Boulware was delighted to see Reagan spending quality time with the workers after his visits, often staying and talking politics and labor issues with them until he had talked to the last man. Only then would he leave. In this time the future Governor and President developed a deep understanding of the economics and philosophy behind the conservative movement. He read and thought deeply about what he had learned, talking about it almost every night with American workers on factory floors.
Reagan called it his “post graduate work in political science”. Not only did he hone his ability to reason with people who did not agree with him, it also allowed him to develop a base of everyday American workers who later might vote for him in a national race. Might they have been the future ‘Reagan Democrats’?
Of course I didn’t know any of this when Reagan became President. Like everyone else, I knew the Carter years had been miserable. The United States groaned under the burden of the effects of statism from a long term democrat majority in Congress, to Nixon’s wage and price controls, to Jimmy Carter’s hostage crisis and malaise speech. We experienced inflation, high interest rates, and recession. You can talk macrame and shag carpeting all you want, the 1970’s — especially the later 70’s — were not ‘The Good Times’ for anyone.
We thought it wouldn’t be, couldn’t be, fixed. Then came Reagan, with a sunny disposition and a belief he knew what was wrong and how to fix it. He knew it because he had lived and breathed it night after night on factory floors, read it on long train and plane trips, and spoke it famously in his Goldwater nomination speech in 1964. Later he would fight for these ideas in two presidential campaigns before he won in 1980.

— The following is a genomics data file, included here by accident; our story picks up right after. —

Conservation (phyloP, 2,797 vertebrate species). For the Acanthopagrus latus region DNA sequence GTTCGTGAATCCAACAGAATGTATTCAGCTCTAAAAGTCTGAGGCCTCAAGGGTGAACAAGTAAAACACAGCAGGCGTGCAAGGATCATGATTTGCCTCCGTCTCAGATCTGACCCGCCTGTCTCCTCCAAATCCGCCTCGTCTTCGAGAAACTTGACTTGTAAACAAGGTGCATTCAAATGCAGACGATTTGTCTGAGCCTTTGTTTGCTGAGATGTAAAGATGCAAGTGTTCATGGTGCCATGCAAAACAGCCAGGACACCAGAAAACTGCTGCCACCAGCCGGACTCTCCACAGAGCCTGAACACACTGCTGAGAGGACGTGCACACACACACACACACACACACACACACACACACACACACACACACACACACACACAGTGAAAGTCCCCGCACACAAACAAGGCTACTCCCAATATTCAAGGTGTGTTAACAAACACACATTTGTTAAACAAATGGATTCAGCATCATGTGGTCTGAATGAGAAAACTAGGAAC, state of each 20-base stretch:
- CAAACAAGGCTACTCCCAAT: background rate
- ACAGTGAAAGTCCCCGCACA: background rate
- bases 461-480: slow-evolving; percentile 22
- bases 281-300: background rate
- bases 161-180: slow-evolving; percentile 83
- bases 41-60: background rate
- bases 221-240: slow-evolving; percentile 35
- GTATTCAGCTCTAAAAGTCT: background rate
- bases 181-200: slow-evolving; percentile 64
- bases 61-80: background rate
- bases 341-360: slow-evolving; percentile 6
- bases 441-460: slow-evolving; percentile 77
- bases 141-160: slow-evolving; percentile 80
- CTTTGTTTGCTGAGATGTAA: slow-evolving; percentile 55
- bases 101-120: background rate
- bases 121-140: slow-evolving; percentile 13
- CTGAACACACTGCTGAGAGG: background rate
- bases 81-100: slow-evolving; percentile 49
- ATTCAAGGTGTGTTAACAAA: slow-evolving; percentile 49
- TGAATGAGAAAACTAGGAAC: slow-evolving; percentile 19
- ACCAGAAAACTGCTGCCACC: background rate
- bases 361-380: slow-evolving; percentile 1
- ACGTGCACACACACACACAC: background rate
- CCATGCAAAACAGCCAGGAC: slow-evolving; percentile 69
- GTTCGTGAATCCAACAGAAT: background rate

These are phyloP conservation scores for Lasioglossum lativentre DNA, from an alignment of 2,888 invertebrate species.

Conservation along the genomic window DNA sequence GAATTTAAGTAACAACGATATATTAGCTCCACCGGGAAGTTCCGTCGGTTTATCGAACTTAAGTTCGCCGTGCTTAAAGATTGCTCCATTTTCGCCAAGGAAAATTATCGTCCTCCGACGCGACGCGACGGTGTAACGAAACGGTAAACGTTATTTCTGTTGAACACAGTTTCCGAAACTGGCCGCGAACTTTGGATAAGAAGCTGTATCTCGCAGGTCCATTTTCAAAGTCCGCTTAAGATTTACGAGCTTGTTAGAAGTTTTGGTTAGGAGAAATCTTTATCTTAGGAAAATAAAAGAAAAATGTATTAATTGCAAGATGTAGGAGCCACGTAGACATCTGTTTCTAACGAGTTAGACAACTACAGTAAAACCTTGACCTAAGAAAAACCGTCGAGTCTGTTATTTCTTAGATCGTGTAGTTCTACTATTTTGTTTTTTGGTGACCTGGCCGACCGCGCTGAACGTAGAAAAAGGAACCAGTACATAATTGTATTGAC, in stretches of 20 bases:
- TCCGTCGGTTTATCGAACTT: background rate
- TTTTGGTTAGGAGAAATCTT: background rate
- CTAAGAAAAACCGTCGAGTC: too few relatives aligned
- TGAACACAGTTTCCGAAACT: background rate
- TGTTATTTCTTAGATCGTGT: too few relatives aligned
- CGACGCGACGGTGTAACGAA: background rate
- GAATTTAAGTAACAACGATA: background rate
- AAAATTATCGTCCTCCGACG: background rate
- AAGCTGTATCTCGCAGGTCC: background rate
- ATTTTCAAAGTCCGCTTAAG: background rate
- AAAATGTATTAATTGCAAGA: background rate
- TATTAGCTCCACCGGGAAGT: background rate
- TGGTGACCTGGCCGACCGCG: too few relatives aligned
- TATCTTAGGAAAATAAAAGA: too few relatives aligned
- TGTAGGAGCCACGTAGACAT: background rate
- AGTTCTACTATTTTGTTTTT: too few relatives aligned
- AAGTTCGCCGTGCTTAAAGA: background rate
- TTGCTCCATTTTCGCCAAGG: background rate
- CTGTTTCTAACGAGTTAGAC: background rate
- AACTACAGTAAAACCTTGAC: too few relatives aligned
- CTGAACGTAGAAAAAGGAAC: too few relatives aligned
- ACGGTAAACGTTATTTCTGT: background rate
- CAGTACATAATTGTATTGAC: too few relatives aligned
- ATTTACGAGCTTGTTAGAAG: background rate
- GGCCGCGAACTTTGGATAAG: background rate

More importantly, Reagan had the courage to implement a few of these free market, limited government ideas. The results were stunning; a reverse image of the statist polices of today and their results. If you were a young person just starting out in those days, you felt the effects of robust economic growth immediately. It was heady. It was fun. It was a great ride. The future was so bright, we had to wear shades.
Today’s problems aren’t so different from the late 70’s. We have a ditherer in chief as president, seeking to enlarge and enhance the power of a feckless federal government with predictable results. Our future seems dim, maybe even dark. People are angry, confused, frustrated. We’re starting to turn on each other. Again, people think it won’t be, can’t be, fixed.
No one is wearing shades because the future is bright.
I know republican candidates across the ideological spectrum mention Reagan in an effort to remind people of a happier time. Wouldn’t it be great if they also actually followed in Reagan’s footsteps; Reading and understanding the masters of free market economic theory, and developing the courage to fight for and implement those ideas, rather than just mentioning Reagan in their speeches.
If republicans did this, it might be their names on our lips rather than Reagan’s. Men and women who become great congressmen, senators, governors, justices and even presidents, because they saved our country from ruin.
And then it really would be morning in America.